Rtanj

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Rtanj
Rtanj4.jpg
Pyramidal shape of Šiljak
Highest point
Elevation1,565 m (5,135 ft)
Coordinates43°46′34″N 21°53′36″E / 43.77611°N 21.89333°E / 43.77611; 21.89333Coordinates: 43°46′34″N 21°53′36″E / 43.77611°N 21.89333°E / 43.77611; 21.89333
Geography
Rtanj is located in Serbia
Rtanj
Rtanj
Location in Serbia
LocationEastern Serbia
Parent rangeSerbian Carpathians

Rtanj (Serbian: Ртањ, pronounced [r̩̂ːtaɲ]) is a mountain situated in eastern Serbia, approximately 200 km southeast of Belgrade, between towns of Boljevac on north and Sokobanja on south. It belongs to the Serbian Carpathians. Its highest peak is Šiljak (pronounced [ʃǐːʎak]) (1,565 m), a natural phenomenon of karst terrain.

The north side of the mountain is covered with forests and shrubs, full of autochthonous plant species and plenty of sources of potable water. A hunting ground covers 6368 ha. The most common prey are roe deer and wild boar.

History[edit]

According to a legend, the castle of a wizard was situated on Rtanj Mountain, in which a great treasure was guarded. However, the castle has disappeared within the mountain, trapping the wealthy sorcerer inside.

On the peak Šiljak, there is a now the ruins of a little chapel dedicated to St. George. It was built in 1932 by the wife of a former local miner. Today, the chapel is in ruins, as it was partly destroyed by dynamite, when treasure hunters tried to find the hidden gold. There is an initiative to reconstruct the chapel.

Fringe theories[edit]

In 1971, poet Miodrag Pavlović wrote a poem "Splendid wonder" (Divno čudo). Inspired by the folk myths from the area, Pavlović described Rtanj as an abode of the ancient Serbian gods. In the next decades, additionally influenced by the pyramidal shape of the mountain, Rtanj became popular among the fringe theories supporters. In the 21st century it became a place of regular gathering of the believers in paranormal, which organize groups, symposiums and "surveys" of the mountain.[1]

Most popular theory is that, due to its shape and other "observed" factors (precise pyramidal geometry, golden ratio math, wondrous natural life, strong electromagnetism with fine frequencies, endemic plants, healthy energy radiation, special climate, mystical cultural heritage, naturally radiation-ionized air, Tesla waves), the mountain had to be artificially built. Claims are made that it is a multi-dimensional portal, that a channel leads from the top of the mountain to below the ground being used as a launch pad for alien space ships and that Rtanj is an "oscillator and resonator of the subtle energy hubs".[1]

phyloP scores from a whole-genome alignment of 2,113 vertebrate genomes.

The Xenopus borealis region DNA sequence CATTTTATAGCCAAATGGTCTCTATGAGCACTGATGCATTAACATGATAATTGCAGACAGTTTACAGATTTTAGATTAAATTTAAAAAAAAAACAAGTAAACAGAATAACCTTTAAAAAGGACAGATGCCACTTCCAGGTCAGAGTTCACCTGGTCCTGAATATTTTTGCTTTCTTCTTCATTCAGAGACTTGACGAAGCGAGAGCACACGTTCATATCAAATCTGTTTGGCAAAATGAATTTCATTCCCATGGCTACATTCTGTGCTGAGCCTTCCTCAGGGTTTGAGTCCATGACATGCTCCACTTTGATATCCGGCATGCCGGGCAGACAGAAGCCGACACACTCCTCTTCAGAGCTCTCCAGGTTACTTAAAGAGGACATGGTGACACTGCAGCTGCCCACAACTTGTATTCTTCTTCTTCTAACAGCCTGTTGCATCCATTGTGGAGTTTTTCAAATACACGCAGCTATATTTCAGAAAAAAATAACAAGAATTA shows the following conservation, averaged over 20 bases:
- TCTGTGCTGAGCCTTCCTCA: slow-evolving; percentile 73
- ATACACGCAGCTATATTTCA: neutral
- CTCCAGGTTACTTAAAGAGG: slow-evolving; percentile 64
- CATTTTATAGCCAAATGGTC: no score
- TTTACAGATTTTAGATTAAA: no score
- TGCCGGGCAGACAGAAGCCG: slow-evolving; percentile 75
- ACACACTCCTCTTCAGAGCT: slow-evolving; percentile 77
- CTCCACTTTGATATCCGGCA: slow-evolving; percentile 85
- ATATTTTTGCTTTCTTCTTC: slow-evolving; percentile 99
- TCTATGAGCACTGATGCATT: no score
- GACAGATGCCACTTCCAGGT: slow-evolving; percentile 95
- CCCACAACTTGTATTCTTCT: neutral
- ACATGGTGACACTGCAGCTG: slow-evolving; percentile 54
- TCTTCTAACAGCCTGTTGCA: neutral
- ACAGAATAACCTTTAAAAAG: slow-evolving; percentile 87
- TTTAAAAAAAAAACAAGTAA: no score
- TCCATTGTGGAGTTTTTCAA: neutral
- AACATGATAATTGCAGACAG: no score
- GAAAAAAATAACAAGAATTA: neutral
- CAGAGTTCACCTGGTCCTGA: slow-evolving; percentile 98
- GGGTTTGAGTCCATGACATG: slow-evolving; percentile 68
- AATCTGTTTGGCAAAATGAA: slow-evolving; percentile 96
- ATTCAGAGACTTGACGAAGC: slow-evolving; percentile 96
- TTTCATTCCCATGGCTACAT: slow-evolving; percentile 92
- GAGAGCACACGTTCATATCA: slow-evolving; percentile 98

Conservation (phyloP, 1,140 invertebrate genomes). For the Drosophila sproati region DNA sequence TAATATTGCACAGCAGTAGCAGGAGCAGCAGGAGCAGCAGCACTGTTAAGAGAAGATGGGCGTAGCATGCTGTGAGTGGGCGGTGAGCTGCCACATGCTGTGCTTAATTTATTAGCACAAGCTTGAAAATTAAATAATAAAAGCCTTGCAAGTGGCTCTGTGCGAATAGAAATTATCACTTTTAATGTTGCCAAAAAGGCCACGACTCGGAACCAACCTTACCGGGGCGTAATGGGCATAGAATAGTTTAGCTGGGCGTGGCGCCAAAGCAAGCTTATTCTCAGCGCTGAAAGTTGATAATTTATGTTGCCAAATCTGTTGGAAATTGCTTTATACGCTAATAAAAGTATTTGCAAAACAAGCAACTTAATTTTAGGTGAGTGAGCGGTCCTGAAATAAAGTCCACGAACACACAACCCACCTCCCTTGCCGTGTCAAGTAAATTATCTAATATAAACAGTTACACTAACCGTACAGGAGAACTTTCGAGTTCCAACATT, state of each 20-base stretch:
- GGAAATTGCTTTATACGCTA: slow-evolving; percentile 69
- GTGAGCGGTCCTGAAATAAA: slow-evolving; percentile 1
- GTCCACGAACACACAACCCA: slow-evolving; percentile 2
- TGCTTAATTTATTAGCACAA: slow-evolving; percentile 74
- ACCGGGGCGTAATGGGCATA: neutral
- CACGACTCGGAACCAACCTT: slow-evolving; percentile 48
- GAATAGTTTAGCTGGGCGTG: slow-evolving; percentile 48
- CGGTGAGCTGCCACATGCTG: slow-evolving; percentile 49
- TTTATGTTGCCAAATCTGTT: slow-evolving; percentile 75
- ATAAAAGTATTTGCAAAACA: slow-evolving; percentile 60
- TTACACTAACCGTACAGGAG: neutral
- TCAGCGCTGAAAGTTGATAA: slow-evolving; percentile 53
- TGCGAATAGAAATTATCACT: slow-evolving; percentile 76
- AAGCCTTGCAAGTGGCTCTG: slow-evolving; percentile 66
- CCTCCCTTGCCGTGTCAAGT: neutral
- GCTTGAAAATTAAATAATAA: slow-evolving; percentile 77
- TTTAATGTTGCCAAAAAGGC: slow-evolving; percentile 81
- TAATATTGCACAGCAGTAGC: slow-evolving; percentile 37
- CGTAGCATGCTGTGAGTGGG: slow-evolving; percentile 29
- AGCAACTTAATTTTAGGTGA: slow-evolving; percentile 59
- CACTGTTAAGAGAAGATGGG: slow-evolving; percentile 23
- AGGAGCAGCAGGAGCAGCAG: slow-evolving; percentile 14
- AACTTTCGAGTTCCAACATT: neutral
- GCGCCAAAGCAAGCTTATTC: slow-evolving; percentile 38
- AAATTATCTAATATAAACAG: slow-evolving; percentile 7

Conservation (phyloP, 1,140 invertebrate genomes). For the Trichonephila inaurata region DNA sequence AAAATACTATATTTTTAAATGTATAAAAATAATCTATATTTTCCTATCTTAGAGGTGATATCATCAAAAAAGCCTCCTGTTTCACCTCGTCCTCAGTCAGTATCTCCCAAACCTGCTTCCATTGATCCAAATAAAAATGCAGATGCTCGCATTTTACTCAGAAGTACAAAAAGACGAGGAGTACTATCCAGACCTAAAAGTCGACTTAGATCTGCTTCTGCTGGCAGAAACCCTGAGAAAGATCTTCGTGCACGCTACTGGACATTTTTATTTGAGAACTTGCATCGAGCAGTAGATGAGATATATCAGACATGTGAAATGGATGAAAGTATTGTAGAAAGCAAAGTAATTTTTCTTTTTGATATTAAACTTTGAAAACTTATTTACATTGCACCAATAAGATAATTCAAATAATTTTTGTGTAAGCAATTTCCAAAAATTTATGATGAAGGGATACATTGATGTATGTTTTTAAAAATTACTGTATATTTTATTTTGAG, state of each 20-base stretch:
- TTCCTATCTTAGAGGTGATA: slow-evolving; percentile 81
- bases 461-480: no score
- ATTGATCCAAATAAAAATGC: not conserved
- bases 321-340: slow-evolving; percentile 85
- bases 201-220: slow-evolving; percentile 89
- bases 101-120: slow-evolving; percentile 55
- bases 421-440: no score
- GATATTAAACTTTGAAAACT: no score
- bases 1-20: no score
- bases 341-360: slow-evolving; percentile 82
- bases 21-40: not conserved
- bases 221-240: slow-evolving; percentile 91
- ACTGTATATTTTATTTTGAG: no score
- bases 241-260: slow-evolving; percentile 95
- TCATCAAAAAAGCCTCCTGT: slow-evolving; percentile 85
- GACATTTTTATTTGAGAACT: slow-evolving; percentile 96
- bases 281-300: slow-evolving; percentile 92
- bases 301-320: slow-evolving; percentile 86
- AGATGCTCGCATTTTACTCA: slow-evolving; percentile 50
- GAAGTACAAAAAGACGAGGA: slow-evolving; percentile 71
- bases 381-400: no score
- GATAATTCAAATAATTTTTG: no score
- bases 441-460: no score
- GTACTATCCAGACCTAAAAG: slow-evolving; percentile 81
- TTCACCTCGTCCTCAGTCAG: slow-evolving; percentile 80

For some New Age believers, the pyramidal shape of the mountain is due to it containing an alien pyramid emitting mystical energies. Many people have flocked here prior to the predicted 2012 Mayan Doomsday, believing it will protect them.[1][2][3]

Rtanj tea[edit]

A widely known traditional product of Rtanj is the "Rtanj tea", a herbal tea made of winter savory. It is celebrated for its antiseptic and aromatic properties, and is allegedly an aphrodisiac,[4] which gave the plant a local moniker đipikur ("jump(ing)-dick").[1]

Allegedly, the plant also has bronchodilatory and antioxidant effect and the virility is enhanced because of the flavonoids which stimulate the production of testosterone.[1]

References[edit]

  1. ^ a b c d e Slobodan Kljakić (5 August 2018). "Занимљива Србија: Ртањ и ртањско биће" [Interesting Serbia: Rtanj and Rtanj's Entity]. Politika-Magazin, No. 1088 (in Serbian). pp. 19–21.
  2. ^ Matt Blake (11 December 2012). "Hotels sell out as dooms-dayers flock to ANOTHER mountain which believers say houses an 'alien pyramid with magic powers'". MailOnline. Retrieved 11 December 2012.
  3. ^ Tanquintic-Misa, Esther (11 December 2012). "2012 Mayan Doomsday Countdown: Serbia's Mount Rtanj is Alternate Refuge". International Business Times. Archived from the original on 19 December 2012. Retrieved 11 December 2012.
  4. ^ Rtanj bez čaja, Politika, 2008-03-29

External links[edit]